D’aisso’s fa be femna parer
ma domna, per qu’e.lh o retrai,
car no vol so c’om deu voler,
e so c’om li deveda, fai.
Chazutz sui en mala merce,
et ai be fai co.l fols en pon;
e no sai per que m’esdeve,
mas car trop puyei contra mon.

Pus ab midons no.m pot valer
precs ni merces ni.l dreiz qu’eu ai,
ni a leis no ven a plazer
qu’eu l’am, ja mais no.lh o dirai,
Aissi.m part de leis e.m recre;
mort m’a, e per mort li respon,
e vau m’en, pus ilh no.m rete,
chaitius, en issilh, no sai on.

 

 

 

 

 

The forty-five or so surviving poems of the most famous of the troubadours, Bernart de Ventadorn, were written in a language known as Oc or Occitan, which was the language used in an area  known in the middle ages as Occitania and   was widely spoken in parts of France, Spain and Italy.  It was also known as ‘Lenga d’ òc, and today its closest living relative is Catalan.  Relatives of the language of ‘Oc’ are the language of ‘Si’ – Spanish and Italian –  and the language of ‘Oil’ – French. All three syllables are variants of the English ‘Yes’.

Place names like Languedoc and Aquitaine, the demesne of Eleanor, Bernart’s queen, pertain to the region in which this language held currency.  It was the language of the troubadours and trobairises.

Bernart de Ventadorn was born sometime between 1110 and 1130. It is said he was the son of of a baker, but it is possible that he was the son of the Count Eble the Monseignur of Ventadorn.  He attended the court of Eleanor of Aquitaine, and there is no doubt that some of his songs were dedicated to her.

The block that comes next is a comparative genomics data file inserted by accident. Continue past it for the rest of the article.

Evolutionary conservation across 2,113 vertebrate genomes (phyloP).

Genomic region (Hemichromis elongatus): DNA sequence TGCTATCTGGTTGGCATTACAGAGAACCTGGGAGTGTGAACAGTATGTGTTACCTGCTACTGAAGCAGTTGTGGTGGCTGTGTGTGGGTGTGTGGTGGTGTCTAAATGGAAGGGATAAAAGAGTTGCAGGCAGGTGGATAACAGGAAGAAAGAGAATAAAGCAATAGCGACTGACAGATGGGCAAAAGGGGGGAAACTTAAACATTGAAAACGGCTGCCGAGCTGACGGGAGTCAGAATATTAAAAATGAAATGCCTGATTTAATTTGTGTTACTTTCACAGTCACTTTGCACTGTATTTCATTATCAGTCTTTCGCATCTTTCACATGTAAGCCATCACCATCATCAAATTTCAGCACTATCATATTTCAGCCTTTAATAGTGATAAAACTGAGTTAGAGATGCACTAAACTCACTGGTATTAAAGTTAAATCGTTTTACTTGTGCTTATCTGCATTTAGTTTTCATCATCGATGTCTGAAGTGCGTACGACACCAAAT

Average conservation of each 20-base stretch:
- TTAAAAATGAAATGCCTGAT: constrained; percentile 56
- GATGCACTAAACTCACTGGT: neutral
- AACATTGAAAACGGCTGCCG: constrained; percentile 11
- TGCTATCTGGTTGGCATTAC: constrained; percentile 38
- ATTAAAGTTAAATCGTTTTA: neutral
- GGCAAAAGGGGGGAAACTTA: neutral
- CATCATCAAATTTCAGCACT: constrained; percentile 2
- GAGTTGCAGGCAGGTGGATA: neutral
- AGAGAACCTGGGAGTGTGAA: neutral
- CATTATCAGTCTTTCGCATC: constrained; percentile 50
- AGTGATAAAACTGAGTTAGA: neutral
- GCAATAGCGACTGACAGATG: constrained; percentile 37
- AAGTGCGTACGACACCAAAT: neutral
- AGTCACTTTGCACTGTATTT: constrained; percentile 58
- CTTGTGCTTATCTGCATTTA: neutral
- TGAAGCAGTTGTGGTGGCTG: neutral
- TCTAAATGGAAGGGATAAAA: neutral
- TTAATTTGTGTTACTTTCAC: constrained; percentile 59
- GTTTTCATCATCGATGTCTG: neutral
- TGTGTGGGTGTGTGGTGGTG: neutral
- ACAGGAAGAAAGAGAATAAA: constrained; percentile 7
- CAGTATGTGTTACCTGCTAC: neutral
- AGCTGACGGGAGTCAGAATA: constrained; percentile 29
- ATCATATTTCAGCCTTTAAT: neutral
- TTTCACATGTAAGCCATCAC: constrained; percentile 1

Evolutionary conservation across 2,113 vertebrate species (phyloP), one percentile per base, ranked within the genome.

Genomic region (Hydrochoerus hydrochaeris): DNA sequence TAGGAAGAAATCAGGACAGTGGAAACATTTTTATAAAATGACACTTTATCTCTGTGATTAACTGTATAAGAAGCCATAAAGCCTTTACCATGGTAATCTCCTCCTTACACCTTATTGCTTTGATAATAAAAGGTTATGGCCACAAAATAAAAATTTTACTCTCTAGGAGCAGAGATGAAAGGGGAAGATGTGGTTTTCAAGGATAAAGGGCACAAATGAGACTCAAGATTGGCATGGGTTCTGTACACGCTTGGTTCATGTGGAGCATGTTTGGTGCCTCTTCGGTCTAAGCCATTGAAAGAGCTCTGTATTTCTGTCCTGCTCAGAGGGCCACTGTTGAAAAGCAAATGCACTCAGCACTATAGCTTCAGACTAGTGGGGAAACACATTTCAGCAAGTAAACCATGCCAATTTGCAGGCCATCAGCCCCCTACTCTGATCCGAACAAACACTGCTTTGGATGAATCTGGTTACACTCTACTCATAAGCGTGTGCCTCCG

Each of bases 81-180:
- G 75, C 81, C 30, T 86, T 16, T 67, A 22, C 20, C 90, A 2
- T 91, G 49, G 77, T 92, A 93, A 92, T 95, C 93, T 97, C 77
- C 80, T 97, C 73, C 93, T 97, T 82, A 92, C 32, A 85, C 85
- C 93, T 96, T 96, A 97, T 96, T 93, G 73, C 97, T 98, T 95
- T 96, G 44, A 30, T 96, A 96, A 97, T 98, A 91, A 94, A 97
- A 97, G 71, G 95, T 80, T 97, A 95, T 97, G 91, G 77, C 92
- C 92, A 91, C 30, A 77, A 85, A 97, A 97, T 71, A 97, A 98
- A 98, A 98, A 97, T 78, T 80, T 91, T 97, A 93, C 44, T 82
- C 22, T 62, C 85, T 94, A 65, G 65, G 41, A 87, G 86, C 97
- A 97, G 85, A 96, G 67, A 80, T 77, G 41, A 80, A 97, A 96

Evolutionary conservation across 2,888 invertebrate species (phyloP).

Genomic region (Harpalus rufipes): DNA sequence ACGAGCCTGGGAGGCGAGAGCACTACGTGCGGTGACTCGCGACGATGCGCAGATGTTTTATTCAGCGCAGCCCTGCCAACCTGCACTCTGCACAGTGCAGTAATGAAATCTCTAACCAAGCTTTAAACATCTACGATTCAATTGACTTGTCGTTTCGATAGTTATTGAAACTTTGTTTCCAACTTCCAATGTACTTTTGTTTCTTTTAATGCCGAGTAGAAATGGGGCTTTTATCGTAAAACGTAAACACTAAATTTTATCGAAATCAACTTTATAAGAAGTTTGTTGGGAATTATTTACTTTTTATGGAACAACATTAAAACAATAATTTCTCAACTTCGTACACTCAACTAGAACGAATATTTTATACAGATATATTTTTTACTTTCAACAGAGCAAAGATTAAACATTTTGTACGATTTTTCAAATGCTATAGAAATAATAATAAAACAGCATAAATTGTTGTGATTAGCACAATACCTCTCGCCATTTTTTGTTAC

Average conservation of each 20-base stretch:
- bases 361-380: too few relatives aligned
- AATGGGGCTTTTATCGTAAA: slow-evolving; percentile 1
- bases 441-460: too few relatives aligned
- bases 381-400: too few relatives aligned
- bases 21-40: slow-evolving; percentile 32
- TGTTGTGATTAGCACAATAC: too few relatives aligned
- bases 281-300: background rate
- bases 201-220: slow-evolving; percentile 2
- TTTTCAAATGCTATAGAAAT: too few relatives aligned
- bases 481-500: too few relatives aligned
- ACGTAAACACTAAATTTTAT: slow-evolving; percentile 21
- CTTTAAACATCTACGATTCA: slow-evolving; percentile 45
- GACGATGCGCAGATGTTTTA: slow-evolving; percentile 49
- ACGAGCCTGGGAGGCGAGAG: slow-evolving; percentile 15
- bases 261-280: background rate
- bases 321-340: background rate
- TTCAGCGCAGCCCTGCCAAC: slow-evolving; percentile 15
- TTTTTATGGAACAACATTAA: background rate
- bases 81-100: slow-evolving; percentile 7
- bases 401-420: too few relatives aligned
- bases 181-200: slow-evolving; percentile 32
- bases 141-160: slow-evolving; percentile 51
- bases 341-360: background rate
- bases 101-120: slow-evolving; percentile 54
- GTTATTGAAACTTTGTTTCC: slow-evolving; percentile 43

In an age of harshness and brutality, where sentiment  as we know it in our modern sense did not exist, and refinement was almost unknown, Bernart’s  songs and poems must have seemed unearthly in their strangeness and beauty. Here a lament for unattainable love is inspired by the joyous flight of the little bird who heralds the dawning day.

In Bernart’s poem of unrequited love and yearning and we can see the first evidence in Europen poetry of the formation

The Languedoc region

of a kind of self awareness of internal states and indeed an inner life which is intensely personal. This nuanced contemplation almost makes visible the process by which human emotions seem to emerge out of the awakening psyche and  assume a life of their own.  His voice is unique and personal,  and quite free of the stodginess we associate with medieval writing

A thousand years have gone by since his voice was heard, but most of  Bernart’s poetry (over 40 poems) as well as his music (about 18 compositions)  has come down to us through the ages, miraculously surviving the horrifying destruction wrought by the the virulently  anti-humanistic Catholic church.  Along with the destruction of the Albigensians and other inhabitants of the Oc who were burned alive for their religious and spiritual beliefs,  many troubadours were destroyed in the flames as well.

Bernart himself spent the latter part of his life in a kind of self-imposed exile, ending his life in obscurity.

Out of the ruins of that brutal age now buried in the darkness of a thousand years, still blooms this flower of music and poetry, to speak to our hearts directly and shower us with delight even to this very day.